Jenson Button says he has no safety concerns about returning to Sao Paulo for this weekend's Brazilian Grand Prix, despite being held up at gunpoint in the city last year.
Button was in a car that was approached by armed men following qualifying for the 2011 race, with the specially-trained police officer at the wheel of the Mercedes B-class using the car as a battering ram to escape.
The attack on the McLaren
driver was the latest in a series of incidents involving F1 personnel in recent years but with security being increased for this weekend's season finale, Button said he saw no reason to be worried.
"No, not at all," he told Sporting Life
when asked if he was worried about heading back to the city. "Something was going to happen. It had happened so many times with the mechanics and engineers, and in the end it was going to happen to a driver. I don't think they wanted anything except for our bags out of the boot.
"But we have more security this year. I think every driver you see will have a police escort, and they should do. But you have to spare a thought for everyone else in Formula One because they don't have police escorts. So yeah, it's a tough one because it's such a good grand prix. I love racing at Sao Paulo.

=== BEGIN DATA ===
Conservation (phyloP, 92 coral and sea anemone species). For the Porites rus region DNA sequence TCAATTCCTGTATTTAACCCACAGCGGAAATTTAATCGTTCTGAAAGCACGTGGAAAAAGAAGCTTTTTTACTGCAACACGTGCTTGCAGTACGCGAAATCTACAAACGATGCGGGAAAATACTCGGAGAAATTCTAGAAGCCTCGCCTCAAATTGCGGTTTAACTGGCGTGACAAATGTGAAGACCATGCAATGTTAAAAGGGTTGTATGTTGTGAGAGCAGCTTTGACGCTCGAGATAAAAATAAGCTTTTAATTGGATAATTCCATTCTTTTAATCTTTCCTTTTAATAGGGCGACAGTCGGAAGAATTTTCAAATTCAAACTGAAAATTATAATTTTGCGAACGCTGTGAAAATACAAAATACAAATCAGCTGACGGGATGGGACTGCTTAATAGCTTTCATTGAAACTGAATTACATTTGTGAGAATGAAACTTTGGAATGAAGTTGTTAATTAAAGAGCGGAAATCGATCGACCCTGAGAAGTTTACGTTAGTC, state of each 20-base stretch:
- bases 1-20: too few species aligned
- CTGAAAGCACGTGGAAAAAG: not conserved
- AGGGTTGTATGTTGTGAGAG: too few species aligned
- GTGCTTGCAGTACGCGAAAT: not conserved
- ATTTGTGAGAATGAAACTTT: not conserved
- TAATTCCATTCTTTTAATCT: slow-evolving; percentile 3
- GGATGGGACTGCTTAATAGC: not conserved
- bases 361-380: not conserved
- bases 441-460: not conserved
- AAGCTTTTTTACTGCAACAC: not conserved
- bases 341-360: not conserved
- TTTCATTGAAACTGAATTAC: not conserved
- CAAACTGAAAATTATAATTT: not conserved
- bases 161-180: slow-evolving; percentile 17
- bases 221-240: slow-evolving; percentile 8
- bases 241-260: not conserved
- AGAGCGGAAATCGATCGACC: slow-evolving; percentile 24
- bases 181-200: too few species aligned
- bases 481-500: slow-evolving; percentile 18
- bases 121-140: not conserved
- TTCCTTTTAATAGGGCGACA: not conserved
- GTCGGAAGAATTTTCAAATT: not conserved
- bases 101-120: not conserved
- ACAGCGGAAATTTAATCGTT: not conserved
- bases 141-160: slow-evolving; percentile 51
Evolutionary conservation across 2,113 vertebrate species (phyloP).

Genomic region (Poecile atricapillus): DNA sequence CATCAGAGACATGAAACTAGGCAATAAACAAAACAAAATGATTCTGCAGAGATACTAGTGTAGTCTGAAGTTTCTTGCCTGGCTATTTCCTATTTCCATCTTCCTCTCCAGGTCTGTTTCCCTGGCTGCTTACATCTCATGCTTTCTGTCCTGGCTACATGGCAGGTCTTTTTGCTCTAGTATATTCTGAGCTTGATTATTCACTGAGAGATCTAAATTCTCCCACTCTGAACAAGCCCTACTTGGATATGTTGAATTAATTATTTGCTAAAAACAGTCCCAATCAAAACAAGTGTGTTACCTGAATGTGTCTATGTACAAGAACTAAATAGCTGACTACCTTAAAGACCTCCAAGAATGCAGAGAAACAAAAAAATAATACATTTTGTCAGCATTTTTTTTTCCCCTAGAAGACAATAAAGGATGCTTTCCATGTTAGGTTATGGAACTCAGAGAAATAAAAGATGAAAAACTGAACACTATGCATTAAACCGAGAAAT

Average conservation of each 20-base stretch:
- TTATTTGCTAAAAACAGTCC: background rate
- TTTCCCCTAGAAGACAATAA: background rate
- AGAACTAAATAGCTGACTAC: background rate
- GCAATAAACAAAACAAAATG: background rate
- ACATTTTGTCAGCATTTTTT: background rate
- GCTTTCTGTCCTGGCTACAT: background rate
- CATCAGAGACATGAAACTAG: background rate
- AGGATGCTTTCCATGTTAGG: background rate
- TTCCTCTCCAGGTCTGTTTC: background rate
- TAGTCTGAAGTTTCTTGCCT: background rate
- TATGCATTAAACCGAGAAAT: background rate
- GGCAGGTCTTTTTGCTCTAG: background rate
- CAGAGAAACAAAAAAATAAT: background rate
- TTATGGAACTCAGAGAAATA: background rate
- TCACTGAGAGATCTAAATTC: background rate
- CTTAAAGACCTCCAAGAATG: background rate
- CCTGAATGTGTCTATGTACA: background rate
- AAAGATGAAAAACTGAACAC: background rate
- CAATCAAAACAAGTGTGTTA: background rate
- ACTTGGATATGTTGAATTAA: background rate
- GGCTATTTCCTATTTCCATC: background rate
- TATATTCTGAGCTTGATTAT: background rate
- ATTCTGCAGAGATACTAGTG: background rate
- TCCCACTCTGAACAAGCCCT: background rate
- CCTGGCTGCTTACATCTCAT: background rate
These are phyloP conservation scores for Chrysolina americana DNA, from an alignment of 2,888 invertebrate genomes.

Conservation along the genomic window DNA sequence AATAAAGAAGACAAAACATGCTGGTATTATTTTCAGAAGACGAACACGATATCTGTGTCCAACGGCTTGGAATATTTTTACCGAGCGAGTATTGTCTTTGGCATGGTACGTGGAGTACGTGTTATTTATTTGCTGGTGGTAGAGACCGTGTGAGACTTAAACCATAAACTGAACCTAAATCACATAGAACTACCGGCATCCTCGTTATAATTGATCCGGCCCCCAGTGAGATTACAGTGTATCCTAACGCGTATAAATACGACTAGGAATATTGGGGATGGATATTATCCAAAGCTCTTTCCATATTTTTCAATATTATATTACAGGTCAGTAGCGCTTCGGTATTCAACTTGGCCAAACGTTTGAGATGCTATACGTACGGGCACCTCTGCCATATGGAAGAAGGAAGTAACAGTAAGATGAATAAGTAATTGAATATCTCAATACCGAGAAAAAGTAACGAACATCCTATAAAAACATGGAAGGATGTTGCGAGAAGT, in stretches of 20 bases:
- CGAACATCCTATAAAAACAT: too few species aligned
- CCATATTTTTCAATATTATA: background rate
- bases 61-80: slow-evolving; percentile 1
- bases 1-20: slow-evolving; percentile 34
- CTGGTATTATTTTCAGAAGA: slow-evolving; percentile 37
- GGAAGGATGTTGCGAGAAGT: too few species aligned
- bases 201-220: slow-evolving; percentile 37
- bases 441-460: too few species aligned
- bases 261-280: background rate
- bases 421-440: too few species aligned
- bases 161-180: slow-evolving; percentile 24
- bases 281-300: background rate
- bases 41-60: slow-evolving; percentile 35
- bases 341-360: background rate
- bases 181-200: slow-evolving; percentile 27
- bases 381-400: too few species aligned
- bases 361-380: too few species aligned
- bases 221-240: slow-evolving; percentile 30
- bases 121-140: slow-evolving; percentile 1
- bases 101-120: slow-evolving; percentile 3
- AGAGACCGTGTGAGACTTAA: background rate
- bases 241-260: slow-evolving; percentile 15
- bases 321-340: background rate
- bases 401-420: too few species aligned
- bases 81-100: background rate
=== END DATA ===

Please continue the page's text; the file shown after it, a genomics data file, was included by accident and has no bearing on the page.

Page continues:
"It's a pity things do happen there when we leave the circuit, but I think that just shows the divide in Brazil."
Button heads to Brazil looking to wrap up second in the championship standings and he said he was hopeful of ending 2011 with a strong run at Interlagos.
"If I can qualify well, in the top few places, that will be a big step forward for me because last year I qualified 13th, and that was my best qualifying for five years," he said. "So it's been a difficult one for me on Saturdays in Brazil, but Sundays have always been very good, so I'm excited about it, and it would be lovely to get the last win of the season.
"The car is obviously working well, and it would be nice to beat Seb over the second half of the season.
"So I'm looking forward to the last race, hopefully a good sign off, and then start it all over again next year."